DA: Members Of Bonanno Crime Crew Indicted In NYC Mob Crackdown
NEW YORK (CBSNewYork/AP) — Nine reputed members of the Bonanno crime family were charged in an indictment unsealed Tuesday with what prosecutors called old-school mob activity: gambling, loan sharking, extortion and drugs.
A two-year investigation dismantled one crew of the family, including a captain, two capos, a soldier and several associates, two of whom were members of an International Brotherhood of Teamsters local union, Manhattan District Attorney Cy Vance Jr. said.
“Many mistakenly believe that the mob has disappeared entirely except if you watch HBO,” he said, referring to “The Sopranos.” “But we know in fact this is not the case.”
As CBS 2’s Dick Brennan reported, it may seem appropriate if the tactics do sound like they are straight out of the movies, because one of the defendants was portrayed in one. Nicholas “Nicky Mouth” Santora was played by Bruno Kirby in the 1982 classic “Donnie Brasco.”
Prosecutors said Santora and his cronies, including the former president of Local 917, were accused of using their union positions to solicit members as clients for their criminal enterprises, including online gambling. The two union members were also charged with perjury, prosecutors said.
“Times have changed since Jimmy Hoffa disappeared, but organized crime still exerts a corrupting influence on our city and in this case, in our labor unions,” Vance said.
According to the 158-page indictment, the crew made money by selling marijuana and Oxycodone and conspired to sell 300,000 tablets of Viagra and Cialis, prosecutors said. They were also accused of gun possession.
“The organized crime activity described in the indictment is as old as the Bonanno crime family and as relatively new as online betting and trafficking in highly addictive Oxycodone,” Police Commissioner Ray Kelly said in a statement. “Either way, it’s corrosive to society and lines the pockets of those who use or sanction violence to enrich themselves.”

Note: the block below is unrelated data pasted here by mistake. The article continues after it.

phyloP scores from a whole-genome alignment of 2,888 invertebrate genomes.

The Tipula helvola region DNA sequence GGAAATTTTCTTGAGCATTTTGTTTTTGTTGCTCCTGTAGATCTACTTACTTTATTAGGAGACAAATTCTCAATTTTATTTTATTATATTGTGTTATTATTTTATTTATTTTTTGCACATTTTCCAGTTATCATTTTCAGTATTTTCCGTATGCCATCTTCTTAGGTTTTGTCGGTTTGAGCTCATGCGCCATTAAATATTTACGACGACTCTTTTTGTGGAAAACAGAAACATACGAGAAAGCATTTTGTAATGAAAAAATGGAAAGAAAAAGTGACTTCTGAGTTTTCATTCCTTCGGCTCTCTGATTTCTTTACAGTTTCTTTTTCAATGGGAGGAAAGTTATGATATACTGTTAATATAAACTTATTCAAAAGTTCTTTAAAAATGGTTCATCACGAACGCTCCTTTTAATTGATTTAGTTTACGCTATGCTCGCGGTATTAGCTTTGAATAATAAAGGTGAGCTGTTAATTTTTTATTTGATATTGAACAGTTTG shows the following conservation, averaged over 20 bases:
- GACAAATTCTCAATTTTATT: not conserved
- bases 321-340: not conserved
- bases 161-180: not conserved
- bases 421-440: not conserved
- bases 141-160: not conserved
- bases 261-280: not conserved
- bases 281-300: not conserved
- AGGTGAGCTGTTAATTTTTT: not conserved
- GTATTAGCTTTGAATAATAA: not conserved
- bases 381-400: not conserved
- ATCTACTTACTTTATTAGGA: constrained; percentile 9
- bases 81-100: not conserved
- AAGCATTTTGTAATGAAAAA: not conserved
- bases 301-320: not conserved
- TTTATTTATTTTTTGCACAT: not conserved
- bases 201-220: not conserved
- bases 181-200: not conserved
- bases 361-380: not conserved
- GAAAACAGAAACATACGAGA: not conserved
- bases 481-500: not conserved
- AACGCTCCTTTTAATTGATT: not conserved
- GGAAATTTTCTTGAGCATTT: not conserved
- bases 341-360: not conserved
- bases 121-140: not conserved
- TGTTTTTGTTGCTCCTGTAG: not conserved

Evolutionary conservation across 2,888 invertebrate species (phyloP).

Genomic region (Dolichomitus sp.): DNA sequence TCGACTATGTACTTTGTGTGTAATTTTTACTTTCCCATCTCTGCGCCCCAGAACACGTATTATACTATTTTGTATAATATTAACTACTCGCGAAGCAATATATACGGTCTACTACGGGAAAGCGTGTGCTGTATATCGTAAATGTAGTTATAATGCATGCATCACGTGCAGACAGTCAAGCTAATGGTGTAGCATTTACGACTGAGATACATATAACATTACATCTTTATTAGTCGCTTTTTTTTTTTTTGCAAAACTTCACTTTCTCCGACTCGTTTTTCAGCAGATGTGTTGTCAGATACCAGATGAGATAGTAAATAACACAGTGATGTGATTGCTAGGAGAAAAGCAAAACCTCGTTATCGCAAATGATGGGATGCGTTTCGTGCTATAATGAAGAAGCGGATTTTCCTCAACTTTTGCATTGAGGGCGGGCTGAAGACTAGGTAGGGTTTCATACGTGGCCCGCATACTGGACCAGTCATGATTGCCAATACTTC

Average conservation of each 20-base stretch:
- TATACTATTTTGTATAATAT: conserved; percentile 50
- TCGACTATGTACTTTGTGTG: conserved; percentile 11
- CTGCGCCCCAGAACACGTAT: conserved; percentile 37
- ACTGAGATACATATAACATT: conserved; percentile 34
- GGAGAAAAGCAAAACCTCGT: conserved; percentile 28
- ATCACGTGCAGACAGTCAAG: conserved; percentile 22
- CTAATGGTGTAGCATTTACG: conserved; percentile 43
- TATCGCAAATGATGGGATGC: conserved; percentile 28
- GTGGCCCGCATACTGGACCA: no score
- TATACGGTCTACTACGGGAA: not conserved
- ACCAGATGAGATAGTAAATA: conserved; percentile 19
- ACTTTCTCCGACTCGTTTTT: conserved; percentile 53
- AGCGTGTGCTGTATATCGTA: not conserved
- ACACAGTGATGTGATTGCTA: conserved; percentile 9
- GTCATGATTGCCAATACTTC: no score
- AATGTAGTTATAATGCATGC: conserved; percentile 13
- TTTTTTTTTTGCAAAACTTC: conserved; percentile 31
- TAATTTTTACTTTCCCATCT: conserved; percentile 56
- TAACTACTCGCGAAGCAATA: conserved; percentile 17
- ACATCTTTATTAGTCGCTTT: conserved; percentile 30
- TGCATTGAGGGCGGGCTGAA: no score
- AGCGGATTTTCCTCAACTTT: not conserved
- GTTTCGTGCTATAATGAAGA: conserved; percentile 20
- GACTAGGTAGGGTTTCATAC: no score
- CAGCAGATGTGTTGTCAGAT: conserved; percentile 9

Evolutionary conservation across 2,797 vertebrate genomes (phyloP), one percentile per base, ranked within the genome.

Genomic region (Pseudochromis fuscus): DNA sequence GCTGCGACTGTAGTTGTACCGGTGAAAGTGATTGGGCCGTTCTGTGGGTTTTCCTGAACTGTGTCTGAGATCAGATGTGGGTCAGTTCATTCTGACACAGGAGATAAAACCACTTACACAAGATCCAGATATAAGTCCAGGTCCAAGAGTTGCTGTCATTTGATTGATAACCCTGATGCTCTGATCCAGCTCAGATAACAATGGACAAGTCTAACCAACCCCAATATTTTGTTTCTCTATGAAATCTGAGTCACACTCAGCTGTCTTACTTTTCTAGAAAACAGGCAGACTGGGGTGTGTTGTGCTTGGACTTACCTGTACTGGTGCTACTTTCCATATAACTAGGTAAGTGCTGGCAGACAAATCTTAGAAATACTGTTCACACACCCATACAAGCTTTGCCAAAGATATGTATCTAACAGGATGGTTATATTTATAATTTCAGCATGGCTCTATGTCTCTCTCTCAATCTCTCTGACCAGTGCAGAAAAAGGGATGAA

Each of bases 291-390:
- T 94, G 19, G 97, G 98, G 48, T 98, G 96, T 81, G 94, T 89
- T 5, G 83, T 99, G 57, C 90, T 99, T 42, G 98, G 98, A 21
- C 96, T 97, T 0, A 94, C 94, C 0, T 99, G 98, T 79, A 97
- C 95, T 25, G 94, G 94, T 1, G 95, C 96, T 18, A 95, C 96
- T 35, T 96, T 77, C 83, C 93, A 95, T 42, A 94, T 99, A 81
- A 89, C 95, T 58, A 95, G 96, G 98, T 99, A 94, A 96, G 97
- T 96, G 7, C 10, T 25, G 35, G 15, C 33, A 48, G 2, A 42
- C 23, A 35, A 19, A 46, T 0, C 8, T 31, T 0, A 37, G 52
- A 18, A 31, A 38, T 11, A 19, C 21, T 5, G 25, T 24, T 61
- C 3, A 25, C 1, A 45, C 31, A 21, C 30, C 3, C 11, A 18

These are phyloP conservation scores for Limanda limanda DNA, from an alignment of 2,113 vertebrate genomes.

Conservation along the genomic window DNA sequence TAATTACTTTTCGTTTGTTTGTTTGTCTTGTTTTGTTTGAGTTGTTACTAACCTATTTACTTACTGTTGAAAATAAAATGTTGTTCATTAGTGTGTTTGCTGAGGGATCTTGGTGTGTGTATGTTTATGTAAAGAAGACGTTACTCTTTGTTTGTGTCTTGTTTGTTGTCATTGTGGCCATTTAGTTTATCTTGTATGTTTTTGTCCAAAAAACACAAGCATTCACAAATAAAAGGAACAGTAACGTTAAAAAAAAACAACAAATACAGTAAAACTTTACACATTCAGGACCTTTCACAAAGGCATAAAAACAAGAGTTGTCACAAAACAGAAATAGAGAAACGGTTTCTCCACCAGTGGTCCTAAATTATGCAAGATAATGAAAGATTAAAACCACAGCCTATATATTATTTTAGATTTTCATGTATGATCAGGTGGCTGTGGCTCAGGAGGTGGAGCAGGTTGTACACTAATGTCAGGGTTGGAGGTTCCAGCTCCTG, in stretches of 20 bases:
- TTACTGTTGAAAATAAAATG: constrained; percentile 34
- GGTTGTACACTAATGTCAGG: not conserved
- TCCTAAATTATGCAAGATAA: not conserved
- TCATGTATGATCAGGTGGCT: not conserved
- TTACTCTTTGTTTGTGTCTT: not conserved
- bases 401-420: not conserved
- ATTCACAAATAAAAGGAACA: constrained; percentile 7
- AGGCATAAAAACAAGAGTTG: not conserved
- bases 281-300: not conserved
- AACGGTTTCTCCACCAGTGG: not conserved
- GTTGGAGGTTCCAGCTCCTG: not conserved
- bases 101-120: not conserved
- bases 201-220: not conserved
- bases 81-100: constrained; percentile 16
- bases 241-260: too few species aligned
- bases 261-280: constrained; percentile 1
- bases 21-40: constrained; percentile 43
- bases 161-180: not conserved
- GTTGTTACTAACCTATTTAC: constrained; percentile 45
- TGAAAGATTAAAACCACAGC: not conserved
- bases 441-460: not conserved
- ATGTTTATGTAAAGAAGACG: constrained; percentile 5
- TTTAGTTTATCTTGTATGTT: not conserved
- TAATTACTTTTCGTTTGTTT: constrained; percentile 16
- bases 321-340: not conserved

Santora, the suspected captain, was sentenced in December to two years behind bars in a separate mob case in Brooklyn federal court. His lawyer in that case said Tuesday that he wasn’t aware of the new charges and had not been contacted by anyone for representation.
The other defendants were arraigned Tuesday afternoon. And an attorney for defendant Nicholas Bernhard said the DA got everything wrong.
“I think they were stock statements from the DA’s office. They bring an indictment like this, the press comes down, they have a press conference – they’re statements they have to make,” said attorney Elizabeth Macedonio. “Doesn’t mean they’re true.”
Gerard Marrone represents defendant Scott O’Neill.
“It’s a case that’s blown out of proportion, I think,” he said.
Marrone had a unique argument when he asked the judge to lower bail for his client.
“I told the judge that my client is Irish, so that should count for something, because usually, it’s the Italians that are in trouble,” Marone said. But Marone said he was joking in court, and pointed out that he himself is Italian-American.
The Bonanno crime family is one of the infamous Five Families that have dominated organized crime in New York City for nearly the past century. The family carries the name of Joseph “Joe Bananas” Bonanno, who served along with Al Capone and other mob legends on The Commission that regulated mafia families’ affairs nationwide following the Castellammarese War of the late 1920s and early 1930s.
The family became successful in a variety of illicit industries, including bookmaking, loan sharking and prostitution. Joseph Bonanno himself became a multimillionaire.
Joseph Bonanno was deposed as boss following the Bonanno War, known colloquially as the “Banana Split” in the early 1960s. He died in 2002 at the age of 97.
A later Bonanno family boss, Joseph Massino, became the highest-ranking member of the city’s five Italian organized crime families to ever take the witness stand for the government — betraying his onetime associate Vincent Basciano who was sentenced to two life terms.
Massino broke his family’s sacred vow of silence and began talking with investigators after his 2004 conviction for orchestrating a quarter-century’s worth of murder, racketeering and other crimes as he rose through the ranks of the Bonannos.
The bloodshed included the shotgun slayings of three rival captains and the execution of a mobster who vouched for FBI undercover agent Donnie Brasco in the 1980s. Brasco’s story became a movie starring Johnny Depp and Al Pacino.
All five New York mob families — Bonanno, Colombo, Gambino, Genovese and Lucchese — have been decimated in the past several years by prosecutions aided by turncoats willing to give up mob secrets in exchange for leniency.
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